So, there I found myself standing in a queue of what looked like the Mara Wildebeest migration transposed to Heathrow airport, awaiting her Majesty’s Border Force to finish their breakfast and process us.
Anyone would be forgiven, of course, for concluding that breakfast never ends at Heathrow because, of the 34 booths I counted, only about 7 of them were ever manned. The mystery, then, was not that 27 booths were empty, but, on the contrary, that 7 officials had bothered to fill any at all.
Not that there was a shortage of officials themselves, mind you. There were plenty…
A fellow in my physics research group once announced to me that he was autistic. I couldn’t tell that there was much different about him, so I asked him to describe what autism meant for him.
“I don’t have empathy”, he said. “I simply can’t understand what appropriate and inappropriate behaviour is. I go to special training with my psychologist to learn proper responses to situations. So I don’t usually realise, for example, when my girlfriend’s angry. She has to explain what I’ve done in a way that she wouldn’t for normal people.”
“Oh my gosh”, I retorted…
I have, for the last 3 months, worked for a large news media conglomerate. Our CEO each week gives a speech on Zoom in which he calls our readers “customers”. From his words it’s clear that our chief — or only — priority is to maximise advertising revenue and not, as you might imagine, to pursue some idea of truth.
Indeed, the word “truth” is never mentioned, not by our CEO and not by anyone else. Our existence is instead a simple and circular equation: the more articles our “customers” read, the more they click on the nearby adverts, and…
When I first met her at my front door I didn’t know what to make of her. She sounded American. She had corporate-looking boots on. She wore black trousers, like some kind of Matrix agent. She had striking, dark eyebrows that framed her cheekbones. I would glance at her one moment and think, “she looks kind of odd, almost alien”, and then another moment and think, “she’s stunning, ethnically ambiguous, perhaps Iranian, or something, like she should audition to play Cleopatra in the next Hollywood disaster.”
My mother would later describe her as “a more beautiful version of Amal Clooney.”
The debate about her entry or denial to Britain says much about the culture war.
Shamima Begum was 15 years old when she left London to join ISIL. Given the recent ruling that her citizenship should be restored, she will likely return to Britain this year to face trial for her support of one of the most barbaric organisations this century has seen. The accusations against her are many. They include claims that she enforced ISIL’s morality code, stitched suicide bombers into explosive vests, and openly threatened people with an AK47.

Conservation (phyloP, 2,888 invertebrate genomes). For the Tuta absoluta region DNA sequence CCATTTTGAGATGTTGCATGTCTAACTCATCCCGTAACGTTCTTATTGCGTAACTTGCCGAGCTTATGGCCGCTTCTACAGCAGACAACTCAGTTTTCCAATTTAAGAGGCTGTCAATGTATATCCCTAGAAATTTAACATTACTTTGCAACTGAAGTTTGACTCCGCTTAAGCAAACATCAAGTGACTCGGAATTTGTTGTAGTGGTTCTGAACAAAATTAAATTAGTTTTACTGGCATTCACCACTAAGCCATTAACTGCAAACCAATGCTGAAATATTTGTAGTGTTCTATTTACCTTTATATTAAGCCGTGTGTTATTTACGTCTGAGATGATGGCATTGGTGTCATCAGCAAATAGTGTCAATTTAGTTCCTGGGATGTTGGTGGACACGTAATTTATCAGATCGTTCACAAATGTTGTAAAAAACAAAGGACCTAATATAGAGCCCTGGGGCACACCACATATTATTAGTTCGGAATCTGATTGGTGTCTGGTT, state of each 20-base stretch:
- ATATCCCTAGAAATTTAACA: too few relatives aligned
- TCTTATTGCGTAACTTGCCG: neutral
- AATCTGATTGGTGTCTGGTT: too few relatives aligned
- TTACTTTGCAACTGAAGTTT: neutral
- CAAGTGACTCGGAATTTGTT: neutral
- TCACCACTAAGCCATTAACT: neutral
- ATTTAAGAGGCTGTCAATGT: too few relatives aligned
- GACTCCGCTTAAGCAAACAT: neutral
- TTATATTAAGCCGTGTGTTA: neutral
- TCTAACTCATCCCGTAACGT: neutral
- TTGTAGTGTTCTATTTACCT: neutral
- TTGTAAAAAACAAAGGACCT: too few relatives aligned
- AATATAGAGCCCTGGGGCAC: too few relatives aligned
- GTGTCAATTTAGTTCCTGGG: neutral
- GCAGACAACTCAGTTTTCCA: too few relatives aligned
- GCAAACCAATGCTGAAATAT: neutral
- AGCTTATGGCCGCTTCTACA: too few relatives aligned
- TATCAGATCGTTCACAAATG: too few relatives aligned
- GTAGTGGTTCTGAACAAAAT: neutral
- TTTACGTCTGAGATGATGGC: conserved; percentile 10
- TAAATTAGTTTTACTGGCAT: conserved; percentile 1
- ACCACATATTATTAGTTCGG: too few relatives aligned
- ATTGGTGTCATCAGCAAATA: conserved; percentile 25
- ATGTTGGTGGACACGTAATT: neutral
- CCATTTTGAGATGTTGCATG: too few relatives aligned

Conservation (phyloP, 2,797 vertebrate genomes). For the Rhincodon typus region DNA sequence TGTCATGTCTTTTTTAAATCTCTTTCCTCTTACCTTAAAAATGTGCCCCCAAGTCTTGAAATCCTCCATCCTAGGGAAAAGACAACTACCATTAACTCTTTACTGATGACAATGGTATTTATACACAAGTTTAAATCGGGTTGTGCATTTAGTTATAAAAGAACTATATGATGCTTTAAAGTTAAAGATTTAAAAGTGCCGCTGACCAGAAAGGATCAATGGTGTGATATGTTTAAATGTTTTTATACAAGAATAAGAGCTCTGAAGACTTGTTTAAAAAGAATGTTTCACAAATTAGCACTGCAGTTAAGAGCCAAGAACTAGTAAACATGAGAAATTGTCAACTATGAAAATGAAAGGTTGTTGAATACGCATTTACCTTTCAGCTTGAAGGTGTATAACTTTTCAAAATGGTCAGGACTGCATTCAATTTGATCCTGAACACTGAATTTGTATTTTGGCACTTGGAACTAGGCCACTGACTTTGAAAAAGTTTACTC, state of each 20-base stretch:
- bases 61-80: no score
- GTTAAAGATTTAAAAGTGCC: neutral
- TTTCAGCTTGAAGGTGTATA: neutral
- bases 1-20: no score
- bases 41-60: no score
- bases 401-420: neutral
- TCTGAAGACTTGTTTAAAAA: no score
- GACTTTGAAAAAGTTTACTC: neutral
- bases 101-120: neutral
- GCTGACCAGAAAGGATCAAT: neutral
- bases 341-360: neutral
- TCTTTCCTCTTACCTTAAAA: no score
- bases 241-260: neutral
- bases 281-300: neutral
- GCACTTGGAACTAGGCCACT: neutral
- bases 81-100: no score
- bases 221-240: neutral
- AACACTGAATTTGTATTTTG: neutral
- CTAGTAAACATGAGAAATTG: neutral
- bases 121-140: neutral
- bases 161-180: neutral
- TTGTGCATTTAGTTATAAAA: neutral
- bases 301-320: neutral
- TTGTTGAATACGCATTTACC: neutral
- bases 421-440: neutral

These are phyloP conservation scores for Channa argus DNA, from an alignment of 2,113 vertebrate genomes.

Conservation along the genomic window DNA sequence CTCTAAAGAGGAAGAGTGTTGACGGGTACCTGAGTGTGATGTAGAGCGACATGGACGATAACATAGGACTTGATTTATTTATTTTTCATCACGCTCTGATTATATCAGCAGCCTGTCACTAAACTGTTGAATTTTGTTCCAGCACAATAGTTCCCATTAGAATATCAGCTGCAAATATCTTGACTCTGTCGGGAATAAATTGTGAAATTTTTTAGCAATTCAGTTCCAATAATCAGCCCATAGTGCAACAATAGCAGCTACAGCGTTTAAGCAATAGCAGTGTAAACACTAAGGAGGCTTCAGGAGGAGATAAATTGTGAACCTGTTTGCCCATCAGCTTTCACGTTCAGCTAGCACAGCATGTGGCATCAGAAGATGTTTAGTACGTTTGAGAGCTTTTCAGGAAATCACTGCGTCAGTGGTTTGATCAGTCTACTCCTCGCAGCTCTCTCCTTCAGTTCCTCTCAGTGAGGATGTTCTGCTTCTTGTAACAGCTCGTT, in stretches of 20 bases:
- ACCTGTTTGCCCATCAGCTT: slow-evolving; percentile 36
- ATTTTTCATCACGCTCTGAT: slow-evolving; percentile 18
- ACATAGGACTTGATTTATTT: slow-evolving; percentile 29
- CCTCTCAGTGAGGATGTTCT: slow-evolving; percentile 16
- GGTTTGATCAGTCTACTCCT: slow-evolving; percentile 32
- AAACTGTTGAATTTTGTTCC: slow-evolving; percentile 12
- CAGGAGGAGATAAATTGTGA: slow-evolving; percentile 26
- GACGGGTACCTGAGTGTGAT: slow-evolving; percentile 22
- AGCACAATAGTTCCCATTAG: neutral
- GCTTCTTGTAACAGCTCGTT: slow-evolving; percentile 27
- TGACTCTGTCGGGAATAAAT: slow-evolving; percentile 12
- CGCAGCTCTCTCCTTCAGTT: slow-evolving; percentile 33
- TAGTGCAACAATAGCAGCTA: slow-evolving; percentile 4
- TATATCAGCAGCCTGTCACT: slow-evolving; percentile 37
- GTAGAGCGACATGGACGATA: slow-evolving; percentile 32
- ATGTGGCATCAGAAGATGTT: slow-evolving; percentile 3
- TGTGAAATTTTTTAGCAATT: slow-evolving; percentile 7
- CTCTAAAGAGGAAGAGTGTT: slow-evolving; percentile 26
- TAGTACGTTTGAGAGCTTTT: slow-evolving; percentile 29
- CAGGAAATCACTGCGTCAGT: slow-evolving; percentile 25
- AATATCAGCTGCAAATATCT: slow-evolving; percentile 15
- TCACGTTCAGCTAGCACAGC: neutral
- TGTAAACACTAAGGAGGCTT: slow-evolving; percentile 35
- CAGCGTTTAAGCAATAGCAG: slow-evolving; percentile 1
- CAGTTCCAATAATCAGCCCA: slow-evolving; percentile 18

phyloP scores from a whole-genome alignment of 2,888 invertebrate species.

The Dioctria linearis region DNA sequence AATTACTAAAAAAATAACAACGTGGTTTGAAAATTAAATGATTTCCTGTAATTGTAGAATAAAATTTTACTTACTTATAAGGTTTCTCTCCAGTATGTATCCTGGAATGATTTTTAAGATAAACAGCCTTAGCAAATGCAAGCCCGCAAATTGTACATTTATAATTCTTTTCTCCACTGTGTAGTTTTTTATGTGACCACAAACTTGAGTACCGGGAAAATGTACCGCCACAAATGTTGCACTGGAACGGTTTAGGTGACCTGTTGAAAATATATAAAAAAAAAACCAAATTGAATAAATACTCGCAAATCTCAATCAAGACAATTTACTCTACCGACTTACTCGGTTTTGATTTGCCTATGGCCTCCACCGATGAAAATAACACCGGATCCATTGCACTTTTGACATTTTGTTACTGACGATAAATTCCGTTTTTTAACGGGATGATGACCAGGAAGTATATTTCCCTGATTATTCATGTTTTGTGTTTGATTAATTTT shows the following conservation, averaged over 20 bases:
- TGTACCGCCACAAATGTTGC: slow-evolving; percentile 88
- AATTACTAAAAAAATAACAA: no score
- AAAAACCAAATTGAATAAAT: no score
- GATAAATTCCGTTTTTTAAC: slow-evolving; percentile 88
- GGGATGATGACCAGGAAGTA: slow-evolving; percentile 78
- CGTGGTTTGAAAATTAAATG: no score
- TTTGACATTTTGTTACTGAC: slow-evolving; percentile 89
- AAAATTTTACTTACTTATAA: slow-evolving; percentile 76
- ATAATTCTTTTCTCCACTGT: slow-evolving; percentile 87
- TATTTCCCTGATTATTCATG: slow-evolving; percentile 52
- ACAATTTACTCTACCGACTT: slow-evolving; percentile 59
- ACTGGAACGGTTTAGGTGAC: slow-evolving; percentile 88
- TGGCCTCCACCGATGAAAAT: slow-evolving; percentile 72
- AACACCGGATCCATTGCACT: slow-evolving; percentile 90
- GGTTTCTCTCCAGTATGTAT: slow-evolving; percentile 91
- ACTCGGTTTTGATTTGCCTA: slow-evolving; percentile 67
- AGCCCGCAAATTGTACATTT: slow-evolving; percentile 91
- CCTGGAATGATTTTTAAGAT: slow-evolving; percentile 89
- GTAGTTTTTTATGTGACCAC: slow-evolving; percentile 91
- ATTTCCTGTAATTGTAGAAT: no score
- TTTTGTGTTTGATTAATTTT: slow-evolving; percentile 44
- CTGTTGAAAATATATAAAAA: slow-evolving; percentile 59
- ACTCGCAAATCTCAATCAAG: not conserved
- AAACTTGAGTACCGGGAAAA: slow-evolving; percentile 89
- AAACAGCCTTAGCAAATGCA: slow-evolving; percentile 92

When the BBC asked her in an interview in…
I seldom seem to get real news from news channels these days. The most recent atrocity in France, for example, in which teacher, Samuel Paty, was beheaded in broad daylight, came to my attention not via the home page of the papers I reluctantly follow, but via a comedian on Youtube.
The clip, below, shows this comedian, Andrew Lawrence, predicting that the usual media houses would, in effect, blame Mr Paty for his own execution.
Mr Paty’s crime in the eyes of his killer was to show cartoons of Mohammed during a class discussion about freedom of speech. Soon…
Why didn’t Covid-19 emerge from Sweden, Australia or Yemen? Why did it come out of China?
I argue in this article that dangerous viruses, like Covid-19, have emerged from China, and will continue to do so, because of the relationship there between humans and animals.
Though China is arguably the worst culprit, West Africa and, indeed, as I argue here, much of the West itself, is also guilty. All of us should rethink our relationship with animals, land and each other.
First, let me begin with an explanation of viruses with an analogy.
Imagine you run a soap…
The fragility of social mores
Some years ago, I read a book about race in America. The central protagonist described how he, as a black child in the 1950s, sat in a chair at school while a teacher racially berated him. In the moment, both he and his teacher were seemingly aware of the invisible social force that allowed it. Both parties knew instinctively that the system backed the teacher.
As irony would have it, 12 years later, that same author walked into his vice chancellor’s house as a University student, read out a list of demands for black activists…
I recently got into a discussion about police killings in the USA. Having not looked at this issue for some time, I decided to examine the available data myself, to see what I could unearth.
The below train of thought should be seen as a ‘back-of-the-envelope’ investigation, rather than a comprehensive analysis.
Deaths by police
The most recent USA census captured deaths resulting from confrontations with police. The graph below shows the absolute numbers broken down by racial category, “White”, “Black” and “Asian”. …
A man I knew at University
There was an unpleasant atmosphere in my halls of residence during my first year of University. The women in my block were ensconced in psychological warfare with each other for reasons only they could understand. Many bystanders, myself included, were expected to take sides and empathise, alternately, with each warring faction.
To my embarrassment, I often found myself doing so, and then feeling ashamed that I had. Everyone was drawn into the squabbles at one stage or another. …
Technology, society, big ideas, the culture wars and the nature of good and evil.